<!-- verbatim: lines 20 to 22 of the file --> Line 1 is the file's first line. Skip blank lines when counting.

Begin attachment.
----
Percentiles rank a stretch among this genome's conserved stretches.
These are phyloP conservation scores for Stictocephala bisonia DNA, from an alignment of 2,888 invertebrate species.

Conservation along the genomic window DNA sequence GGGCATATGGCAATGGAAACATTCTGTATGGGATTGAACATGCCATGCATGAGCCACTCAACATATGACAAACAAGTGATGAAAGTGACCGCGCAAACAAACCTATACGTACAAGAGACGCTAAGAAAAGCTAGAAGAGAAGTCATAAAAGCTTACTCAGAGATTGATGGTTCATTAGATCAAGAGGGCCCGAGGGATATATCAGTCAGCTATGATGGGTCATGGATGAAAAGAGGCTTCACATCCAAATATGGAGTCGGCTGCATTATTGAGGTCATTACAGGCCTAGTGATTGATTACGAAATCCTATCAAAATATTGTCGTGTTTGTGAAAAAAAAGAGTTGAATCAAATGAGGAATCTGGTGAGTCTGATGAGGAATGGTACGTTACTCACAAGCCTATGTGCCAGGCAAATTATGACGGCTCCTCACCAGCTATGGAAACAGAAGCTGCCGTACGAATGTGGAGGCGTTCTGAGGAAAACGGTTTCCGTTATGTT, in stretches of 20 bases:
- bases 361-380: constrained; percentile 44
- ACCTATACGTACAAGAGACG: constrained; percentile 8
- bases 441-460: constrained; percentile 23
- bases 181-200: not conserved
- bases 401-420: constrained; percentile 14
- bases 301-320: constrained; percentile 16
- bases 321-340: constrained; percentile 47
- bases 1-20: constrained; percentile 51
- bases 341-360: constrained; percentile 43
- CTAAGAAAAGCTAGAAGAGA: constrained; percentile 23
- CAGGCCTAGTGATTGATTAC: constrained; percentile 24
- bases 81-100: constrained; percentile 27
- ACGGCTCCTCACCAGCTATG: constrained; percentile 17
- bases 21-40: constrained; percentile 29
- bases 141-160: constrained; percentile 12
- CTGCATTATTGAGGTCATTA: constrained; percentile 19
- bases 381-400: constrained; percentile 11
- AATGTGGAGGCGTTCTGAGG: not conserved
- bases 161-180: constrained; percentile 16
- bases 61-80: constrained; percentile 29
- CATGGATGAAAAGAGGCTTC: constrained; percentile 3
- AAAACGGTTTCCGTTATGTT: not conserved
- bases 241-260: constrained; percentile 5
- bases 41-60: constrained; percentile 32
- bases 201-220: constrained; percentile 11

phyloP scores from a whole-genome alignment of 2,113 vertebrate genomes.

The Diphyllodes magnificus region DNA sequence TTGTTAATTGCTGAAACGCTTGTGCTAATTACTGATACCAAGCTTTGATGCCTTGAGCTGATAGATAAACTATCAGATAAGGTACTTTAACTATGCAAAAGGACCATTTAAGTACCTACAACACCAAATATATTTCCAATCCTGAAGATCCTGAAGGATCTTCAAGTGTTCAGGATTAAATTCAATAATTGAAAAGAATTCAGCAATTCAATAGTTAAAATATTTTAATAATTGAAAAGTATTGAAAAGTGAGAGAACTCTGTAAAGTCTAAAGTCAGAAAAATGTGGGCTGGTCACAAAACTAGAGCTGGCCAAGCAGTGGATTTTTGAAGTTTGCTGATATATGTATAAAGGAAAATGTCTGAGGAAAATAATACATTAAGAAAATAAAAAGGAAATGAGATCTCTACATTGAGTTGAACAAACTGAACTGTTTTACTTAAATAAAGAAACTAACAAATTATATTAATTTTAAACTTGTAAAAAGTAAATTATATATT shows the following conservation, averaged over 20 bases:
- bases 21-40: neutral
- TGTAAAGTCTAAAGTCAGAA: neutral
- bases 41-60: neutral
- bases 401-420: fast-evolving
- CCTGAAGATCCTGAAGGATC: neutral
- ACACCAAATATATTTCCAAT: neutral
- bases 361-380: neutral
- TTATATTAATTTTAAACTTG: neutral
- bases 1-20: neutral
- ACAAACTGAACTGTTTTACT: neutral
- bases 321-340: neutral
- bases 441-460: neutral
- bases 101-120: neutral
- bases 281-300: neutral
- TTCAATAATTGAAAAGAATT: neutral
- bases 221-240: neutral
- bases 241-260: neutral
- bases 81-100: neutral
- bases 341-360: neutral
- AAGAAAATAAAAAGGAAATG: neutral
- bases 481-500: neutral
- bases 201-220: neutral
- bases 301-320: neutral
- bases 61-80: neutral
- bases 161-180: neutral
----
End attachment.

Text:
- bases 381-400: constrained; percentile 11
- AATGTGGAGGCGTTCTGAGG: not conserved
- bases 161-180: constrained; percentile 16